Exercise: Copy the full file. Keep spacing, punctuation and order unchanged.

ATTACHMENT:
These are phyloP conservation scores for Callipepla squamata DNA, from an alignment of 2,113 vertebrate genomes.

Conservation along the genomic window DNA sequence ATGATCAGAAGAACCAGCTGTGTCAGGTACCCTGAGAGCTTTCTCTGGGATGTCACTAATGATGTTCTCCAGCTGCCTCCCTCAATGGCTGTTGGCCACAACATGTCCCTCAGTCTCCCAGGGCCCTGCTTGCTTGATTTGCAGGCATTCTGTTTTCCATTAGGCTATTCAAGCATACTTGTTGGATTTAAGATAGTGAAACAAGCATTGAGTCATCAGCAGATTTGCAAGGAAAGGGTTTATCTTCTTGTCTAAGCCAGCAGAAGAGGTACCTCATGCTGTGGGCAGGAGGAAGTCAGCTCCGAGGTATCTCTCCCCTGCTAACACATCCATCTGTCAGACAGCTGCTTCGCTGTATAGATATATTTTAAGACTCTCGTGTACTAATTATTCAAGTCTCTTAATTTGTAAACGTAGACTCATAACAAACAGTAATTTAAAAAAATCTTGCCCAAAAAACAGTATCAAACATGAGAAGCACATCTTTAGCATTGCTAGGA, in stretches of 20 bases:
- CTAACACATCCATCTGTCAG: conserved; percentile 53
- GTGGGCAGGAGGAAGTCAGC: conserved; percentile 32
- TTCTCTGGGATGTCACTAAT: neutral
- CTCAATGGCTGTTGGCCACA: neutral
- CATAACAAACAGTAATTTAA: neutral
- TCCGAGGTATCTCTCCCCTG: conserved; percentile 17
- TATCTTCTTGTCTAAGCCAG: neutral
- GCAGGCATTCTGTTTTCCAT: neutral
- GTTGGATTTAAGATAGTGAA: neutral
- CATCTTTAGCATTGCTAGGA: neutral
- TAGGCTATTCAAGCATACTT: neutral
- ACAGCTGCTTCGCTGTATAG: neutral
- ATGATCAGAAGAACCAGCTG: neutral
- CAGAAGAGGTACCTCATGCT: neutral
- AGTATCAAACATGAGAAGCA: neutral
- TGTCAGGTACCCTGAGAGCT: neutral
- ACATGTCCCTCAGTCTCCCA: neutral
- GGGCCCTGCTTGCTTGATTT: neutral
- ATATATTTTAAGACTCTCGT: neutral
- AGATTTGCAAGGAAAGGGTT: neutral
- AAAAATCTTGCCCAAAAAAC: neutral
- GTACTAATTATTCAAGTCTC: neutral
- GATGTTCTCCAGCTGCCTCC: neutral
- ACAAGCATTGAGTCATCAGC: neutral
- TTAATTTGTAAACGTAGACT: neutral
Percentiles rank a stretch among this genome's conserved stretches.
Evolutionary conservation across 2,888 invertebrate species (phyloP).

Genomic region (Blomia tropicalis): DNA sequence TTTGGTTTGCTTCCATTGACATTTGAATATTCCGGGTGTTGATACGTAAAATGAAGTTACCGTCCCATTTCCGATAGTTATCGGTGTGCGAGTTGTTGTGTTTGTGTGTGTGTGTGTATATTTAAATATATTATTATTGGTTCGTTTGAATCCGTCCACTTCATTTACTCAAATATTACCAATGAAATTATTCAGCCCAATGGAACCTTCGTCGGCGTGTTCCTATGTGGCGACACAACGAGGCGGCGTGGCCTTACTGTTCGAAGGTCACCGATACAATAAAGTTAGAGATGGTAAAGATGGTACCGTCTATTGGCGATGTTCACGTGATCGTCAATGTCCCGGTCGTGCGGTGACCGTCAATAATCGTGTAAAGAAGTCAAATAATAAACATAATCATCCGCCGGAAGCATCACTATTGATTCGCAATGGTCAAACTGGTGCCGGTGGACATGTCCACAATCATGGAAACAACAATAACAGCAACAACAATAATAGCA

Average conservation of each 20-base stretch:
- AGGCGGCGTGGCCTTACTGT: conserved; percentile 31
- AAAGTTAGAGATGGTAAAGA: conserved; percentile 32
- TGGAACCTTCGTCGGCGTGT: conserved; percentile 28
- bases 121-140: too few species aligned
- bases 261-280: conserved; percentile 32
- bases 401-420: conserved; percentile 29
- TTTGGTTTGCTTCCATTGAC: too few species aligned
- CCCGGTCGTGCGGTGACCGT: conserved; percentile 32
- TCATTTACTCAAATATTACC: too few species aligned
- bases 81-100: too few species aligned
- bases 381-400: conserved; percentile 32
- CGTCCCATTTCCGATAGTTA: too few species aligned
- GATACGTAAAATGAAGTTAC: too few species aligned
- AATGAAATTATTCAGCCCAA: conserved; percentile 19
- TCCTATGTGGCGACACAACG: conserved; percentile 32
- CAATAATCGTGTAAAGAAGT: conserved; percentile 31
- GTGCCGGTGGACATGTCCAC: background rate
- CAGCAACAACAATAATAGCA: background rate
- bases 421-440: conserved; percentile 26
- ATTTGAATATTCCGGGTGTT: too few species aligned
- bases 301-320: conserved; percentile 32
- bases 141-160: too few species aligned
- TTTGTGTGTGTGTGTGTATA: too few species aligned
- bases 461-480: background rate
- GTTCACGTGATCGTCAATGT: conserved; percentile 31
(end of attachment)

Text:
These are phyloP conservation scores for Callipepla squamata DNA, from an alignment of 2,113 vertebrate genomes.

Conservation along the genomic window DNA sequence ATGATCAGAAGAACCAGCTGTGTCAGGTACCCTGAGAGCTTTCTCTGGGATGTCACTAATGATGTTCTCCAGCTGCCTCCCTCAATGGCTGTTGGCCACAACATGTCCCTCAGTCTCCCAGGGCCCTGCTTGCTTGATTTGCAGGCATTCTGTTTTCCATTAGGCTATTCAAGCATACTTGTTGGATTTAAGATAGTGAAACAAGCATTGAGTCATCAGCAGATTTGCAAGGAAAGGGTTTATCTTCTTGTCTAAGCCAGCAGAAGAGGTACCTCATGCTGTGGGCAGGAGGAAGTCAGCTCCGAGGTATCTCTCCCCTGCTAACACATCCATCTGTCAGACAGCTGCTTCGCTGTATAGATATATTTTAAGACTCTCGTGTACTAATTATTCAAGTCTCTTAATTTGTAAACGTAGACTCATAACAAACAGTAATTTAAAAAAATCTTGCCCAAAAAACAGTATCAAACATGAGAAGCACATCTTTAGCATTGCTAGGA, in stretches of 20 bases:
- CTAACACATCCATCTGTCAG: conserved; percentile 53
- GTGGGCAGGAGGAAGTCAGC: conserved; percentile 32
- TTCTCTGGGATGTCACTAAT: neutral
- CTCAATGGCTGTTGGCCACA: neutral
- CATAACAAACAGTAATTTAA: neutral
- TCCGAGGTATCTCTCCCCTG: conserved; percentile 17
- TATCTTCTTGTCTAAGCCAG: neutral
- GCAGGCATTCTGTTTTCCAT: neutral
- GTTGGATTTAAGATAGTGAA: neutral
- CATCTTTAGCATTGCTAGGA: neutral
- TAGGCTATTCAAGCATACTT: neutral
- ACAGCTGCTTCGCTGTATAG: neutral
- ATGATCAGAAGAACCAGCTG: neutral
- CAGAAGAGGTACCTCATGCT: neutral
- AGTATCAAACATGAGAAGCA: neutral
- TGTCAGGTACCCTGAGAGCT: neutral
- ACATGTCCCTCAGTCTCCCA: neutral
- GGGCCCTGCTTGCTTGATTT: neutral
- ATATATTTTAAGACTCTCGT: neutral
- AGATTTGCAAGGAAAGGGTT: neutral
- AAAAATCTTGCCCAAAAAAC: neutral
- GTACTAATTATTCAAGTCTC: neutral
- GATGTTCTCCAGCTGCCTCC: neutral
- ACAAGCATTGAGTCATCAGC: neutral
- TTAATTTGTAAACGTAGACT: neutral
Percentiles rank a stretch among this genome's conserved stretches.
Evolutionary conservation across 2,888 invertebrate species (phyloP).

Genomic region (Blomia tropicalis): DNA sequence TTTGGTTTGCTTCCATTGACATTTGAATATTCCGGGTGTTGATACGTAAAATGAAGTTACCGTCCCATTTCCGATAGTTATCGGTGTGCGAGTTGTTGTGTTTGTGTGTGTGTGTGTATATTTAAATATATTATTATTGGTTCGTTTGAATCCGTCCACTTCATTTACTCAAATATTACCAATGAAATTATTCAGCCCAATGGAACCTTCGTCGGCGTGTTCCTATGTGGCGACACAACGAGGCGGCGTGGCCTTACTGTTCGAAGGTCACCGATACAATAAAGTTAGAGATGGTAAAGATGGTACCGTCTATTGGCGATGTTCACGTGATCGTCAATGTCCCGGTCGTGCGGTGACCGTCAATAATCGTGTAAAGAAGTCAAATAATAAACATAATCATCCGCCGGAAGCATCACTATTGATTCGCAATGGTCAAACTGGTGCCGGTGGACATGTCCACAATCATGGAAACAACAATAACAGCAACAACAATAATAGCA

Average conservation of each 20-base stretch:
- AGGCGGCGTGGCCTTACTGT: conserved; percentile 31
- AAAGTTAGAGATGGTAAAGA: conserved; percentile 32
- TGGAACCTTCGTCGGCGTGT: conserved; percentile 28
- bases 121-140: too few species aligned
- bases 261-280: conserved; percentile 32
- bases 401-420: conserved; percentile 29
- TTTGGTTTGCTTCCATTGAC: too few species aligned
- CCCGGTCGTGCGGTGACCGT: conserved; percentile 32
- TCATTTACTCAAATATTACC: too few species aligned
- bases 81-100: too few species aligned
- bases 381-400: conserved; percentile 32
- CGTCCCATTTCCGATAGTTA: too few species aligned
- GATACGTAAAATGAAGTTAC: too few species aligned
- AATGAAATTATTCAGCCCAA: conserved; percentile 19
- TCCTATGTGGCGACACAACG: conserved; percentile 32
- CAATAATCGTGTAAAGAAGT: conserved; percentile 31
- GTGCCGGTGGACATGTCCAC: background rate
- CAGCAACAACAATAATAGCA: background rate
- bases 421-440: conserved; percentile 26
- ATTTGAATATTCCGGGTGTT: too few species aligned
- bases 301-320: conserved; percentile 32
- bases 141-160: too few species aligned
- TTTGTGTGTGTGTGTGTATA: too few species aligned
- bases 461-480: background rate
- GTTCACGTGATCGTCAATGT: conserved; percentile 31